25 July 2013


'Accommodating Childhood' by Annette Ruth Appell in (2013) 19 Cardozo Journal of Law and Gender 715 argues that
Unlike other social categories, such as race, gender, sexual identity, and disability, the category of childhood has received little critical examination in the legal academy. Yet like other socio-legal categories with natural referents, childhood masks the contingency and normativity of behavior, expectations, power, and regulation, rendering this social order natural and inevitable. Childhood also scripts behavior and produces subordination and privilege in a manner unique to the adult–child dichotomy. As such, the category bears examination not only for what it reveals about adults, but also for what it reveals about the power and agency of children and the artificiality of childhood as presently constructed. 
This article presents children as complex and powerful subjects in their own right, but also recognizes and embraces the important foundational and instrumental roles of childhood. While the dichotomous developmental frame that dominates the regulation of youth is important from the perspective of adults, and even children, this framework unduly limits consideration and appreciation of children’s agency and participation in social and political orders. Despite the undeniable developmental differences between most children and most adults, the socio-legal categories of childhood and adulthood are no less inevitable than man-woman, black-white, able-disabled. The adult-child divide is a social construct in, and of, a regime which creates and privileges independence in adulthood and privatizes and subordinates dependency in childhood. In turn, this subordination creates moral and political power in adults and removes it from children.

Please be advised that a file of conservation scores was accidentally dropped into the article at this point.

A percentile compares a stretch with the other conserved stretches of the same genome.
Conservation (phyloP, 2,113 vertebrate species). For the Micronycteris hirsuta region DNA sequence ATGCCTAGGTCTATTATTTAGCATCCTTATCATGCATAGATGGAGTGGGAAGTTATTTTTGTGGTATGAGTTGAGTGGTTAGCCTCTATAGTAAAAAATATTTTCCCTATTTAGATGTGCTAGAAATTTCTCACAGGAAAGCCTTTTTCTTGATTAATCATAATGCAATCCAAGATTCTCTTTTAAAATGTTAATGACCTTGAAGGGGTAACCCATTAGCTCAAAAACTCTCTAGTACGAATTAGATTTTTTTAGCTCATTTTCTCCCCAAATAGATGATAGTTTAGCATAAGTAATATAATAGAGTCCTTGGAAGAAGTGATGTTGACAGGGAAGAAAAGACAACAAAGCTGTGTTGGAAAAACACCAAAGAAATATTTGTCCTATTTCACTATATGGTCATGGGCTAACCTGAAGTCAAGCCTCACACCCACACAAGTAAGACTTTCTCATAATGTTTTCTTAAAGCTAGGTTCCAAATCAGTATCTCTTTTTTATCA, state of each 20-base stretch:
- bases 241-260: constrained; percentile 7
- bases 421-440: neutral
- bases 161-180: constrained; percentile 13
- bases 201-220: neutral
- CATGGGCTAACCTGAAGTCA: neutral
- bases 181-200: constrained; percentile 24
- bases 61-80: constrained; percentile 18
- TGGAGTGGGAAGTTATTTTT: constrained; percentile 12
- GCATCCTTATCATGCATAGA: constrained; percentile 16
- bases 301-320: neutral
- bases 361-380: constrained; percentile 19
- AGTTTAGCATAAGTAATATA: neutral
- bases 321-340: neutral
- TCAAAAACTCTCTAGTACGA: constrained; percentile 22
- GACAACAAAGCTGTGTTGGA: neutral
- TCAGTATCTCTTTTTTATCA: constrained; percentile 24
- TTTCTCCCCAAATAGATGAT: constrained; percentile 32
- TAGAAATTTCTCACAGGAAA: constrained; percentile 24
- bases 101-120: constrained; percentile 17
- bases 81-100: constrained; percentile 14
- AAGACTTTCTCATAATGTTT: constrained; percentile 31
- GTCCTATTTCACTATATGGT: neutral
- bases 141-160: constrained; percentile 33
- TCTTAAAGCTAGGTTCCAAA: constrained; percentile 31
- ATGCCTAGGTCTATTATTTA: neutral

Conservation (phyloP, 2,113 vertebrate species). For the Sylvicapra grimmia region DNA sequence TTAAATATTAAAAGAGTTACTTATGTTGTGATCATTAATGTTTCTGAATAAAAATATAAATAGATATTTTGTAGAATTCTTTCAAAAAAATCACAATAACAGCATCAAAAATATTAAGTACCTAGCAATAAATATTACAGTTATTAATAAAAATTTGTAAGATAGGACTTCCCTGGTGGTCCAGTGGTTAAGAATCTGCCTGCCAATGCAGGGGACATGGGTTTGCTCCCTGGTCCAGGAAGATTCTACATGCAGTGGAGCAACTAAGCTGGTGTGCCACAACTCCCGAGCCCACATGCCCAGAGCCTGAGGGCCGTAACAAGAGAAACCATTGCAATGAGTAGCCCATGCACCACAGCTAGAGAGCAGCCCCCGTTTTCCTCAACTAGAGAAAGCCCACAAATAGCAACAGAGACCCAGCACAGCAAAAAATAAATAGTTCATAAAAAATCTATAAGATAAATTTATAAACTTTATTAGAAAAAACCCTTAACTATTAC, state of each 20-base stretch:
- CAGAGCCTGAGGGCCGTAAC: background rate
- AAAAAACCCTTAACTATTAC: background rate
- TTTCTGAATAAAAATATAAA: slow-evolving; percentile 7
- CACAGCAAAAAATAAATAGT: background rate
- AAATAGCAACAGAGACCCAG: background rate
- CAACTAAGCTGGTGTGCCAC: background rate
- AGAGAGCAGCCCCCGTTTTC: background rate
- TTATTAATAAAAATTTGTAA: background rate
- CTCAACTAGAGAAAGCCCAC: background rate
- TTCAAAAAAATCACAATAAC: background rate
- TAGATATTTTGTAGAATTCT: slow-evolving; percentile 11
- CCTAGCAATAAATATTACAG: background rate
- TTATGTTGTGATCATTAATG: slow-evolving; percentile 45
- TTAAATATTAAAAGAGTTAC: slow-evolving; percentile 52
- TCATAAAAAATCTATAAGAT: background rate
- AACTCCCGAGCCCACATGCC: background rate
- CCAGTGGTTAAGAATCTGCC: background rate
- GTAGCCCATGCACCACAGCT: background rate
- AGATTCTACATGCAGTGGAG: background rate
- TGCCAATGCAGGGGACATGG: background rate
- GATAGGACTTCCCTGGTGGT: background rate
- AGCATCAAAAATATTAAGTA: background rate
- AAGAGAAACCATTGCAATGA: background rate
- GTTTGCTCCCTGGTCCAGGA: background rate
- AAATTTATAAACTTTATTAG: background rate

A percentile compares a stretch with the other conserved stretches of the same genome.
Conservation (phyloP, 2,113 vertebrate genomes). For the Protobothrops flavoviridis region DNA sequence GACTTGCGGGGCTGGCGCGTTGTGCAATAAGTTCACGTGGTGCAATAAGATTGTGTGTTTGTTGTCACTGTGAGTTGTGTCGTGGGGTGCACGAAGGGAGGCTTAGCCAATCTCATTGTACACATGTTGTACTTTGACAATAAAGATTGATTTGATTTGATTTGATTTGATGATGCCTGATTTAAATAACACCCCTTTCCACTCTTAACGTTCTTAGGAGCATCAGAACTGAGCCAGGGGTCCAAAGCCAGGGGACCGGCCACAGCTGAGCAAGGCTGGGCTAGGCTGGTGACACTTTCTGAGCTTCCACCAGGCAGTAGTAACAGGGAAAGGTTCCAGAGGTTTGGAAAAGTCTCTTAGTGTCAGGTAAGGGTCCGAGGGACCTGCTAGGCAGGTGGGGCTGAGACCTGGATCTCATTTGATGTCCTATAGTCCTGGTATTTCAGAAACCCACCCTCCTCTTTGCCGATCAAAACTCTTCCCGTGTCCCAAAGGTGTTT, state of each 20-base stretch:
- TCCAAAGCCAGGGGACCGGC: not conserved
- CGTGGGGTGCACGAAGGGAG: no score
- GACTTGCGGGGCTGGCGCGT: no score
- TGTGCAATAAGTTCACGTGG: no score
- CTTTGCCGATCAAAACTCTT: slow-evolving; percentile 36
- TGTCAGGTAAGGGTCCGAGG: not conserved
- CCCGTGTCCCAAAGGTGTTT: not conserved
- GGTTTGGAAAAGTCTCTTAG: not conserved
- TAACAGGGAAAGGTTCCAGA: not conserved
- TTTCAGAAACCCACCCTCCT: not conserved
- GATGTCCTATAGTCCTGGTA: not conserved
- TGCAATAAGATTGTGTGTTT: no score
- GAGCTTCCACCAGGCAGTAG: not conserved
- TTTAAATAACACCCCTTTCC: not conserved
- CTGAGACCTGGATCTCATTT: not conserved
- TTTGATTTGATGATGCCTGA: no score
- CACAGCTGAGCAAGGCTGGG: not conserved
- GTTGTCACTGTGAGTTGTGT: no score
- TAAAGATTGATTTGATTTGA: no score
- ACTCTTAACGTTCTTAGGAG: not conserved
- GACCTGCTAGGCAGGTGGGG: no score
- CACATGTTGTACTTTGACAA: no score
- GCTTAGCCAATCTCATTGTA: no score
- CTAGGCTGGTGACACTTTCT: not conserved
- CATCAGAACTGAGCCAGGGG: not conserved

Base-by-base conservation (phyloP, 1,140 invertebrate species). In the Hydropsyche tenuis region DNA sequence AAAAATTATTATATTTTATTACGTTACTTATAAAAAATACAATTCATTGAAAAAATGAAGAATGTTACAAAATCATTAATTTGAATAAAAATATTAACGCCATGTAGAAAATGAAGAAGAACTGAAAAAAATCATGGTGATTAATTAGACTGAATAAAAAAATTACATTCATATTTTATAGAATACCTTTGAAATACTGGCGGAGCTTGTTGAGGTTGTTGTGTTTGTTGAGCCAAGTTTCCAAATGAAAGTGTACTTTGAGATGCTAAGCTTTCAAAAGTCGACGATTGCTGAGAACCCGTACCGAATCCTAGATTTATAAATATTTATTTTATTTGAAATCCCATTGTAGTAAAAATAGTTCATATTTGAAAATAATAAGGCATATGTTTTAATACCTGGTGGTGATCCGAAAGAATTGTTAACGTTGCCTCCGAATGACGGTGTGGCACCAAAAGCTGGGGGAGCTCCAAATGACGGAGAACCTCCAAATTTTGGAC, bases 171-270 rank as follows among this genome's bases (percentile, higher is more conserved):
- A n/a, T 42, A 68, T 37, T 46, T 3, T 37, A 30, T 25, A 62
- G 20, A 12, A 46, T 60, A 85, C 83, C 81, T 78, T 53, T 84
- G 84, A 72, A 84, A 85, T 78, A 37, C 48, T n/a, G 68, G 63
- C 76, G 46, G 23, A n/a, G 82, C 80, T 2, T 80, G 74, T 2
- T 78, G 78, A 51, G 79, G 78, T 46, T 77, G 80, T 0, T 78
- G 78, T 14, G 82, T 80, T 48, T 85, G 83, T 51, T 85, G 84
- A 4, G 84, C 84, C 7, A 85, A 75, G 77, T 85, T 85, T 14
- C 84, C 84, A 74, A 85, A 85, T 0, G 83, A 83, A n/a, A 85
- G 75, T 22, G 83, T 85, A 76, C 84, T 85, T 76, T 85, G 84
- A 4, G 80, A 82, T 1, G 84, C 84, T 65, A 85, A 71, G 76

This article recognizes the structural importance of this categorical divide and the vulnerability this divide creates in childhood, but also its possibilities. Taking cues from ascendant human rights and disability approaches, this article suggests a model for bringing justice to children while preserving the important freedoms childhood creates for adults. This model, the Children’s Participation Act, presents an analytic framework for a more contemporary approach to children’s rights which aims to protect and promote children’s dignity and participation. This approach is part of a broader movement away from negative rights and toward liberty rights that enhance self-determination and value positive engagement with children and recognition of their individuality and humanity.